Apart from hundreds of invitees, protesters from various organizations across Indonesia also attended the event. The Indonesian Women’s Association spoke out against this event and polygamy in Indonesia at large, claiming the custom promotes violence against women.
Polygamy flared up as a hot issue in 2009 due to the inception of the nation’s ‘Global Ikhlwan’ polygamy club. The club originated in Malaysia, and has garnered more than 300 members in Southeast Asia to date. It was officially established in Bandung with 38 members that year.
The club once again spurred controversial debate among several organizations. Indonesia’s highest Islamic clerical body Majelis Ulama Indonesia (MUI), was asked to ban the club. However, MUI responded to public outcry, saying that Indonesia is a democratic country, where anyone has the right to set up an organization so long as it causes no societal harm.
In July 2015, the defense ministry issued a circular letter stating civil servants were allowed to have more than one wife under certain conditions in Indonesia. This decision received a slew of criticism from activists and the media. The ministry responded, saying the decree was in fact meant to discourage officials from polygamy. As the conditions were extremely difficult to fulfil, officials wouldn’t want to find themselves in breach of the law, said the ministry.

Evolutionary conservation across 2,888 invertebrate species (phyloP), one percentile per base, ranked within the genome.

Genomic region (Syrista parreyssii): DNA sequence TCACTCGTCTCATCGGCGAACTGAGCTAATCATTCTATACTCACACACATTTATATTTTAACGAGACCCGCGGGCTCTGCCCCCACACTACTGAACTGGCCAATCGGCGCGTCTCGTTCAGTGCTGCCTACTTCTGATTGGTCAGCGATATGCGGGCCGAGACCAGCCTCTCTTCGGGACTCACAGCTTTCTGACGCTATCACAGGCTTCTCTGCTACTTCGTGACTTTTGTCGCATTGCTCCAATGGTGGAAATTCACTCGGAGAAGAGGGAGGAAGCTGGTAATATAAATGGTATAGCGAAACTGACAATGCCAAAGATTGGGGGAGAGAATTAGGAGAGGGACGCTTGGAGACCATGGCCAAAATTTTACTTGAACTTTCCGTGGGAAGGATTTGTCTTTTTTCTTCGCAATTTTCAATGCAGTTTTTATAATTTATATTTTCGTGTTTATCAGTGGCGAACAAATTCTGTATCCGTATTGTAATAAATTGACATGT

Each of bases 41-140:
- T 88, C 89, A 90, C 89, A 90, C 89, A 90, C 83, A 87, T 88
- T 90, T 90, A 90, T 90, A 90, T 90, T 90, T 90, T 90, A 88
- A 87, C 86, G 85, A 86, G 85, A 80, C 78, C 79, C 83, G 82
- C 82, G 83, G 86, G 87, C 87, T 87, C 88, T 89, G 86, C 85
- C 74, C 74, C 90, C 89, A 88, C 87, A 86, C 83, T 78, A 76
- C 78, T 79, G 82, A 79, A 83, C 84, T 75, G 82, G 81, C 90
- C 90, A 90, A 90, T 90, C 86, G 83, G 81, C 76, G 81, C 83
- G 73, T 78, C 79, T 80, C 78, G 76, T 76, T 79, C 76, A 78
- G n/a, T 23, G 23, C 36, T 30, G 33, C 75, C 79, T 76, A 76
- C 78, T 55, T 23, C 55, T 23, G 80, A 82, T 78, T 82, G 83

In order to have more than one wife, the civil servant must submit a statement from his wife or wives. He must also be found in stable financial condition to support all of his wives and children under one roof. If a polygamist employee didn’t meet all the requirements, he would be convicted in a court of law, and be fired from his position.
Again in 2015, Indonesia was shocked when yet another polygamy club cropped up. The community known as Forum Keluarga Poligami Sakinah (Sakinah Polygamous Family Forum in English) began as a WhatsApp messaging group. The chatroom acted as a social sharing space for polygamous families. It wasn’t long before it became a full-fledged organization. Since its inception, the group has grown bigger in Indonesia, and recently held a meeting with around 270 members in Sumendang, West Java. This group aims to discuss obstacles faced by Indonesia’s polygamous families, and build a plan to file a judicial review of Indonesia’s official marriage law from 1974.
Forum Keluarga Poligami Sakinah also believes Indonesia’s regulations complicate the practise of polygamy. The guiding principle of Indonesia’s marriage law is monogamy – one man and one wife. Polygamy is tolerated but controlled under certain conditions. According to the 1974 marriage law, permission to have more than one wife is granted by the courts only if the applicant’s wife is “unable to perform her duty as a wife”, suffers from physical defects or an incurable disease, or is incapable of producing offspring.
Today, there are no official statistics on how many people in Indonesia are polygamous due to a high number of unregistered marriages. Most polygamous families are formed by men through illegal or unregistered marriages.
“The important [thing] is that we love each other,” says Agung, with a smile at the back of his clothing shop. “Our life works for us. That is all we care [about].”